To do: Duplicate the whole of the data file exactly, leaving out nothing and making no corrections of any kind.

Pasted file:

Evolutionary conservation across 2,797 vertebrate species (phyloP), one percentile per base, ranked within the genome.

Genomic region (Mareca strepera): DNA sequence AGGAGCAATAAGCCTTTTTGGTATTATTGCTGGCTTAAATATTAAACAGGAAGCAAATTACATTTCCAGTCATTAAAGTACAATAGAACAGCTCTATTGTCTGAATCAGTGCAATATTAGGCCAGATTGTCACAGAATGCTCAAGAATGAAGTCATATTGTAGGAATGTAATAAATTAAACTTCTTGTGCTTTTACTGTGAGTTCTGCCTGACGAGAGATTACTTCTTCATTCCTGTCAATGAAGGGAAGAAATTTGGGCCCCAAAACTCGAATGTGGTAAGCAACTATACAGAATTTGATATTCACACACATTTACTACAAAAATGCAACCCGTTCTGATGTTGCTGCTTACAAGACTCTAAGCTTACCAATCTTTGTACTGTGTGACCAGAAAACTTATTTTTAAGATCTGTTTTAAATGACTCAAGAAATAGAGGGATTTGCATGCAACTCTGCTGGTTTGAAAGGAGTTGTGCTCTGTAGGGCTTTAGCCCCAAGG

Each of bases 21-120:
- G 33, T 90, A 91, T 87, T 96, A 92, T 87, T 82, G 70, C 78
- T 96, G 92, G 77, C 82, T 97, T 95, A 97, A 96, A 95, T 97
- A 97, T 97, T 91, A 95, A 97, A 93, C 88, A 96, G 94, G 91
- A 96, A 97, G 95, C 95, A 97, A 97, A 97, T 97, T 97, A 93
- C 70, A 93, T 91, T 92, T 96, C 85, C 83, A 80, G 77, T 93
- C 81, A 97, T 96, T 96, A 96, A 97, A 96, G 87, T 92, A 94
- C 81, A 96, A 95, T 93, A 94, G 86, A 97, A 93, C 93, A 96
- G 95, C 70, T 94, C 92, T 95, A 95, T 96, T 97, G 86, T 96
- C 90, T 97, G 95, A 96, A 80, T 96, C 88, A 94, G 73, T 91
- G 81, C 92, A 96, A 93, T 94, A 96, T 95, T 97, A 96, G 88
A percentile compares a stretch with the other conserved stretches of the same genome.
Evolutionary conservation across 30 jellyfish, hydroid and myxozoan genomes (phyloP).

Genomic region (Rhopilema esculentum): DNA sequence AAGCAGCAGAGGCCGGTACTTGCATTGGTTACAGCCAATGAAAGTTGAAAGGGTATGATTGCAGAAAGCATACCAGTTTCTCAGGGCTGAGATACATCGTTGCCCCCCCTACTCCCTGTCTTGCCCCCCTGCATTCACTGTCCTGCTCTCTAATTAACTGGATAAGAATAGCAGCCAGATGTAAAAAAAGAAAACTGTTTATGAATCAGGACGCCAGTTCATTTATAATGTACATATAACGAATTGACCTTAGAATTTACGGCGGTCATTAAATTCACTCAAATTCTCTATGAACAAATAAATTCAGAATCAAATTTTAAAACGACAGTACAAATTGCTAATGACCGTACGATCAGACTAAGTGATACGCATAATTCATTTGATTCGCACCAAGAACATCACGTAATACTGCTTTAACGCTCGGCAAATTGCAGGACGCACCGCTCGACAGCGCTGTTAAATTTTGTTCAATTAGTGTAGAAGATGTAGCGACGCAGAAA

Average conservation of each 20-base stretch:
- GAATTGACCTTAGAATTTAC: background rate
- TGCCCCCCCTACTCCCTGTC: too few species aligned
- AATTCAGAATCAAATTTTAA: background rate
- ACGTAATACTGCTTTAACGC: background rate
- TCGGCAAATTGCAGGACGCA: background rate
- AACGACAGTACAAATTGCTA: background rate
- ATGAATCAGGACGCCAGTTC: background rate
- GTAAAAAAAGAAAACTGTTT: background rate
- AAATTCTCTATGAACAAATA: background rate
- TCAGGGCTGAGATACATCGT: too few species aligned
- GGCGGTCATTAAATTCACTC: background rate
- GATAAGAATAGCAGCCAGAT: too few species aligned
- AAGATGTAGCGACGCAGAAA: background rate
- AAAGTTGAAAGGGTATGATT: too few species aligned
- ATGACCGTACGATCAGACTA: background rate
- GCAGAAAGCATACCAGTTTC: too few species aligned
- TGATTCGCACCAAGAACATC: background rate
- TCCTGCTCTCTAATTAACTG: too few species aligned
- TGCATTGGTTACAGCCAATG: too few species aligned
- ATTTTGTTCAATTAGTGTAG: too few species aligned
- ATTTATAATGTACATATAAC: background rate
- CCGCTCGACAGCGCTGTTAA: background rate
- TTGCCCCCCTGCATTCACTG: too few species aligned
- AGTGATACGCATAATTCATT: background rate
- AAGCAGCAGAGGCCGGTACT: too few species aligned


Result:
Evolutionary conservation across 2,797 vertebrate species (phyloP), one percentile per base, ranked within the genome.

Genomic region (Mareca strepera): DNA sequence AGGAGCAATAAGCCTTTTTGGTATTATTGCTGGCTTAAATATTAAACAGGAAGCAAATTACATTTCCAGTCATTAAAGTACAATAGAACAGCTCTATTGTCTGAATCAGTGCAATATTAGGCCAGATTGTCACAGAATGCTCAAGAATGAAGTCATATTGTAGGAATGTAATAAATTAAACTTCTTGTGCTTTTACTGTGAGTTCTGCCTGACGAGAGATTACTTCTTCATTCCTGTCAATGAAGGGAAGAAATTTGGGCCCCAAAACTCGAATGTGGTAAGCAACTATACAGAATTTGATATTCACACACATTTACTACAAAAATGCAACCCGTTCTGATGTTGCTGCTTACAAGACTCTAAGCTTACCAATCTTTGTACTGTGTGACCAGAAAACTTATTTTTAAGATCTGTTTTAAATGACTCAAGAAATAGAGGGATTTGCATGCAACTCTGCTGGTTTGAAAGGAGTTGTGCTCTGTAGGGCTTTAGCCCCAAGG

Each of bases 21-120:
- G 33, T 90, A 91, T 87, T 96, A 92, T 87, T 82, G 70, C 78
- T 96, G 92, G 77, C 82, T 97, T 95, A 97, A 96, A 95, T 97
- A 97, T 97, T 91, A 95, A 97, A 93, C 88, A 96, G 94, G 91
- A 96, A 97, G 95, C 95, A 97, A 97, A 97, T 97, T 97, A 93
- C 70, A 93, T 91, T 92, T 96, C 85, C 83, A 80, G 77, T 93
- C 81, A 97, T 96, T 96, A 96, A 97, A 96, G 87, T 92, A 94
- C 81, A 96, A 95, T 93, A 94, G 86, A 97, A 93, C 93, A 96
- G 95, C 70, T 94, C 92, T 95, A 95, T 96, T 97, G 86, T 96
- C 90, T 97, G 95, A 96, A 80, T 96, C 88, A 94, G 73, T 91
- G 81, C 92, A 96, A 93, T 94, A 96, T 95, T 97, A 96, G 88
A percentile compares a stretch with the other conserved stretches of the same genome.
Evolutionary conservation across 30 jellyfish, hydroid and myxozoan genomes (phyloP).

Genomic region (Rhopilema esculentum): DNA sequence AAGCAGCAGAGGCCGGTACTTGCATTGGTTACAGCCAATGAAAGTTGAAAGGGTATGATTGCAGAAAGCATACCAGTTTCTCAGGGCTGAGATACATCGTTGCCCCCCCTACTCCCTGTCTTGCCCCCCTGCATTCACTGTCCTGCTCTCTAATTAACTGGATAAGAATAGCAGCCAGATGTAAAAAAAGAAAACTGTTTATGAATCAGGACGCCAGTTCATTTATAATGTACATATAACGAATTGACCTTAGAATTTACGGCGGTCATTAAATTCACTCAAATTCTCTATGAACAAATAAATTCAGAATCAAATTTTAAAACGACAGTACAAATTGCTAATGACCGTACGATCAGACTAAGTGATACGCATAATTCATTTGATTCGCACCAAGAACATCACGTAATACTGCTTTAACGCTCGGCAAATTGCAGGACGCACCGCTCGACAGCGCTGTTAAATTTTGTTCAATTAGTGTAGAAGATGTAGCGACGCAGAAA

Average conservation of each 20-base stretch:
- GAATTGACCTTAGAATTTAC: background rate
- TGCCCCCCCTACTCCCTGTC: too few species aligned
- AATTCAGAATCAAATTTTAA: background rate
- ACGTAATACTGCTTTAACGC: background rate
- TCGGCAAATTGCAGGACGCA: background rate
- AACGACAGTACAAATTGCTA: background rate
- ATGAATCAGGACGCCAGTTC: background rate
- GTAAAAAAAGAAAACTGTTT: background rate
- AAATTCTCTATGAACAAATA: background rate
- TCAGGGCTGAGATACATCGT: too few species aligned
- GGCGGTCATTAAATTCACTC: background rate
- GATAAGAATAGCAGCCAGAT: too few species aligned
- AAGATGTAGCGACGCAGAAA: background rate
- AAAGTTGAAAGGGTATGATT: too few species aligned
- ATGACCGTACGATCAGACTA: background rate
- GCAGAAAGCATACCAGTTTC: too few species aligned
- TGATTCGCACCAAGAACATC: background rate
- TCCTGCTCTCTAATTAACTG: too few species aligned
- TGCATTGGTTACAGCCAATG: too few species aligned
- ATTTTGTTCAATTAGTGTAG: too few species aligned
- ATTTATAATGTACATATAAC: background rate
- CCGCTCGACAGCGCTGTTAA: background rate
- TTGCCCCCCTGCATTCACTG: too few species aligned
- AGTGATACGCATAATTCATT: background rate
- AAGCAGCAGAGGCCGGTACT: too few species aligned